Considerable controversy exists about the role of education in the risk of dementia. Individual studies have not been conclusive so far. To examine the hypothesis that lower education is associated with a higher risk of dementia, we carried out a meta-analysis. Observational studies published as of October 2005 that examined the association between education and risk of dementia were systematically reviewed. Relative risks (RRs) and odds ratios were extracted from cohort and case-control studies. We first compared the risk of dementia in subjects with high level of education with the risk of dementia in those with low educational level. In a subsequent analysis, we compared the risk of persons with high education with the risk of subjects with education level other than high (medium, low). We weighted log RRs for cohort studies or odds ratios by the inverse of their variances. Nineteen studies were included in our meta-analysis (13 cohort and 6 case-control studies). RRs for low versus high education level were: Alzheimer's disease (AD) 1.80 (95% CI: 1.43-2.27); non-AD dementias, 1.32 (95% CI: 0.92-1.88), and all dementias 1.59 (95% CI: 1.26-2.01). For low and medium versus high education level, the RRs were: AD 1.44 (95% CI: 1.24-1.67); non-AD 1.23 (95% CI: 0.94-1.61), and all dementias 1.33 (95% CI: 1.15-1.54). These results confirm that low education may be a risk factor for dementia, especially for AD.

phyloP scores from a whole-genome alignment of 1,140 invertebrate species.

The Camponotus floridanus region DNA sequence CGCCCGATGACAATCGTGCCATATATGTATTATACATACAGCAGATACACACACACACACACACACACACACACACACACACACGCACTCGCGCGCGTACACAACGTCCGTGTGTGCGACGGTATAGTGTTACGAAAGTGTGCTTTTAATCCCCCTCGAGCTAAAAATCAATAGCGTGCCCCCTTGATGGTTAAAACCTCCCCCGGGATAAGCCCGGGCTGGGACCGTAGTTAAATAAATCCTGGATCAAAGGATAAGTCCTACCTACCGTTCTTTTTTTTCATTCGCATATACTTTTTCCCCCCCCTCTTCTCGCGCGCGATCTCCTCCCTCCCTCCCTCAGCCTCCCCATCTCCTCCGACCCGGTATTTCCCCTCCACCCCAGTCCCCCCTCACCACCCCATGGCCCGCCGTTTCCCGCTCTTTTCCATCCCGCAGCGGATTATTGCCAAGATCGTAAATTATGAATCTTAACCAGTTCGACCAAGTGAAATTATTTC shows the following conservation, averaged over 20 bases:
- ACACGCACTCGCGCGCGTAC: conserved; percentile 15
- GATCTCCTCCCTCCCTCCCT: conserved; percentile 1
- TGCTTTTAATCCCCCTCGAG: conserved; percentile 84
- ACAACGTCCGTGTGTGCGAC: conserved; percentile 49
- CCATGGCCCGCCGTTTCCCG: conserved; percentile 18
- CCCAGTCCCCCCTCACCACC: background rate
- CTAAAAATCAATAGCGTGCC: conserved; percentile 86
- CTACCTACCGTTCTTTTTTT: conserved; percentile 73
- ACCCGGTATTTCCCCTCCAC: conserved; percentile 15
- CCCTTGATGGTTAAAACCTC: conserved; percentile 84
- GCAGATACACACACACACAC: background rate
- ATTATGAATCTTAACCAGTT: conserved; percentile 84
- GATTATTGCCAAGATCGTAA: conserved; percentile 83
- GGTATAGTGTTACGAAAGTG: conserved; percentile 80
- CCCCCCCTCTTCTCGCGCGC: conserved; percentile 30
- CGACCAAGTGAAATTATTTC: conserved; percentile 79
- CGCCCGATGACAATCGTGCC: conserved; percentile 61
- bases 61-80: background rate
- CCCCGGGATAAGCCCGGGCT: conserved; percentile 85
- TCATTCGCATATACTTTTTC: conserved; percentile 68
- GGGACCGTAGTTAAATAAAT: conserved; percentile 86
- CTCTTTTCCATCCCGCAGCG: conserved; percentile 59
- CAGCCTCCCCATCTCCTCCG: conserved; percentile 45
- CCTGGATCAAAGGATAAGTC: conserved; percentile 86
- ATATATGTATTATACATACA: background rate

Copyright 2006 S. Karger AG, Basel.